STUDENTS PUT £5,000 BACK INTO LOCAL COMMUNITY - City of Wolverhampton College
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19th October 2017

Three youngsters who have put back £5000 into the local community while also improving their career prospects are celebrating their achievements.

Stacey Smith 20 from Willenhall, Ryan Daubney, 17, from Wednesfield and Jak Davis, 17, from Willenhall, completed a 12 week Prince’s Trust personal development programme in partnership with Walsall Council’s Black Country Impact team, City of Wolverhampton College and One Stop.

As part of the course they raised cash through fundraising activities which included a cake sale and packing grocery bags and contributed over 500 hours to volunteering activities such as painting community venues.

One Stop’s learning and development team also conducted one and one mock interviews with the group to prepare them for future interviews.

Young adult Stacey Smith said: “I signed up to Black Country Impact to help with my confidence and they’ve been great as they connected me with the Princes Trust, helped with travel costs during the programme and updated my CV. I volunteered at the Chart Centre which has been invaluable in helping to improve my confidence. The whole experience has been life changing as I now know what path I want to take in life.”

Councillor Lee Jeavons, Deputy Leader of Walsall Council and Portfolio Holder for Regeneration said: “The council’s delivery of Black Country Impact is leading the way in connecting young adults with organisations, such as The Prince’s Trust. Working together, we are making a real difference to the lives of young adults. Funding travel costs helps overcome financial barriers which otherwise may lead to a young adult dropping out of their course.”

Team Programme Executive for The Prince’s Trust, Paul Edwards, said: “The programme is designed to re-engage young adults by changing attitudes and providing an understanding of what it is to work as part of a team and support others. As well as gaining new skills and confidence, the group has contributed £5629.19 to the local community. We’re proud to be working with Black Country Impact as through their tailored service they enable local people to access the training available.”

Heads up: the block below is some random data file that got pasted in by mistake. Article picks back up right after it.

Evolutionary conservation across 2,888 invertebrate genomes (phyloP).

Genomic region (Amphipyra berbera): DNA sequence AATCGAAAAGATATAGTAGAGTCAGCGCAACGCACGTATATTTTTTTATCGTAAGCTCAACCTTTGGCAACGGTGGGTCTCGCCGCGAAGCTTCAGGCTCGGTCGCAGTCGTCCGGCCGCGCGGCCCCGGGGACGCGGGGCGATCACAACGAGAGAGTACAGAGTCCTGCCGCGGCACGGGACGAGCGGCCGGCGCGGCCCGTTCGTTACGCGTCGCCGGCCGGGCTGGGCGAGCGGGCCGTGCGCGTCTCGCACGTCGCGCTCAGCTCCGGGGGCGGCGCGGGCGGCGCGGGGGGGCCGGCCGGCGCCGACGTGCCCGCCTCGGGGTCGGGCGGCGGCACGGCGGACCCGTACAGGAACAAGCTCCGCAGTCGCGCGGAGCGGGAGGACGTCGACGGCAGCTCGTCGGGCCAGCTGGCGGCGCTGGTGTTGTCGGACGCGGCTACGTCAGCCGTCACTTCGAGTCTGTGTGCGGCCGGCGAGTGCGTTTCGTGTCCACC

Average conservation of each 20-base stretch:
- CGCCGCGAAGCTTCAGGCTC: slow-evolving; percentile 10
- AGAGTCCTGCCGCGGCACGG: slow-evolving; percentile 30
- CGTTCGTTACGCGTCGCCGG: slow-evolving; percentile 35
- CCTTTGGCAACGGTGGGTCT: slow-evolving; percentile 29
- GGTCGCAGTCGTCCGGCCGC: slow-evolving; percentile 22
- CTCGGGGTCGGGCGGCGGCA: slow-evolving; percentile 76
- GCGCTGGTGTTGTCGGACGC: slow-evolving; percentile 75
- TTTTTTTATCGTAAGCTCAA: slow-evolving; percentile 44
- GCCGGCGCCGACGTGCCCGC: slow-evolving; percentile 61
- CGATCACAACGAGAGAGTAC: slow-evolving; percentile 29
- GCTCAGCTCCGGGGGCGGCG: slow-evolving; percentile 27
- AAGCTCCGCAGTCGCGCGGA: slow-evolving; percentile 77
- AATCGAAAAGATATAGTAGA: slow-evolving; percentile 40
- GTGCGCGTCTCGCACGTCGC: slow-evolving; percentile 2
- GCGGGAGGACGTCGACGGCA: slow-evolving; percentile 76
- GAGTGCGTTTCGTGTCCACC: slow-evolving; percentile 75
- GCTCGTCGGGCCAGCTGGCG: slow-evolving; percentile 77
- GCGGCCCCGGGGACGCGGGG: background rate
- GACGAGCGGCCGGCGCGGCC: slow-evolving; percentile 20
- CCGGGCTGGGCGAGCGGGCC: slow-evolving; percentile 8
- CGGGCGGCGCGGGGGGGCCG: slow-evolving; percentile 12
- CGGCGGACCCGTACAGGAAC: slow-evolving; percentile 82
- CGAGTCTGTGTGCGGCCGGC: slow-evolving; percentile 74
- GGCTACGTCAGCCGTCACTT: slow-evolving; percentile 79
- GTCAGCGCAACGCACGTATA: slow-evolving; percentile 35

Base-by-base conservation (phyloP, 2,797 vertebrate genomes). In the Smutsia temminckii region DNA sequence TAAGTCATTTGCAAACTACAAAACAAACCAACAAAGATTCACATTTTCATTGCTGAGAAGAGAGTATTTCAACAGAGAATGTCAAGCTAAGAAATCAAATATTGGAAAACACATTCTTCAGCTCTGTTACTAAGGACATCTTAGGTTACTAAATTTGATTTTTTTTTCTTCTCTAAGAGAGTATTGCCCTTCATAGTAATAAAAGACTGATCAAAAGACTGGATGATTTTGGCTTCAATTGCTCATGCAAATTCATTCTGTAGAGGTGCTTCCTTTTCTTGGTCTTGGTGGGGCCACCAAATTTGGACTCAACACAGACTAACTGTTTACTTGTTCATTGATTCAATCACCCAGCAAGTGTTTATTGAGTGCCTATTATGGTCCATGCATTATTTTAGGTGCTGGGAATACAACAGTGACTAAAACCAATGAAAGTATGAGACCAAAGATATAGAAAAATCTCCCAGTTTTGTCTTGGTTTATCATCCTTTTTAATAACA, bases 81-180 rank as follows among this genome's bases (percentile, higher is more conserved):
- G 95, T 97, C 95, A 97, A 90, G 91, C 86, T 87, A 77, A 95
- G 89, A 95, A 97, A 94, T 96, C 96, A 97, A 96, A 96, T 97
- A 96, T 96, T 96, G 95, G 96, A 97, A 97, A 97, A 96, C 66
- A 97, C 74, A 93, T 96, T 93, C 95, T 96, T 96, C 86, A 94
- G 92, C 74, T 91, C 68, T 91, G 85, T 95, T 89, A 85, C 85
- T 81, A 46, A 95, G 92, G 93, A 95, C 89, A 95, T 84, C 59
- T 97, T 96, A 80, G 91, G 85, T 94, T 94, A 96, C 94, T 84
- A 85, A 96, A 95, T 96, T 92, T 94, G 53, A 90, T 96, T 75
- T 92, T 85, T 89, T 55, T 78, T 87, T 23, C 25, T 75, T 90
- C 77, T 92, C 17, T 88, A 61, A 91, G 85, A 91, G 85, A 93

Karen Baker, Delivery Manager at City of Wolverhampton College, said: “The celebration event provided an opportunity to present participants with a nationally recognised qualification, in recognition of their hard work. It has taken 29 agencies to support the programme, which shows what we can achieve in terms of financial input back in the local community whilst also breaking down young adult’s barriers so they can reach their full potential.”

The Prince’s Trust Team programme gives unemployed young people aged 16 to 25 the chance to learn new skills and improve their confidence and self-esteem through a range of outdoor activities, community work and work experience.

During the programme the young people take part in an action-packed residential week, organise fundraising activities, carry out voluntary work in the community and benefit from two weeks’ work experience with a local employer.

Participants also get help with job searches, writing a CV and interview skills, and will gain national qualifications in first aid and food safety and certificates in employability, team work and community skills.

The programme was launched in 1990 and City of Wolverhampton College has been delivering courses across the Black Country and Shropshire since September 2000 with over 2000 local young people taking part.

The Prince’s Trust aims to support 58,000 vulnerable young people this year, giving them the confidence and skills to turn their lives around. Three in four young people on Prince’s Trust schemes move into work, education or training.

For more information on the Team programme contact The Prince’s Trust team at City of Wolverhampton College on 01902 836000. The college welcomes offers from individuals and businesses to support the delivery of the programme by offering work experience, mock interviews or voluntary projects.

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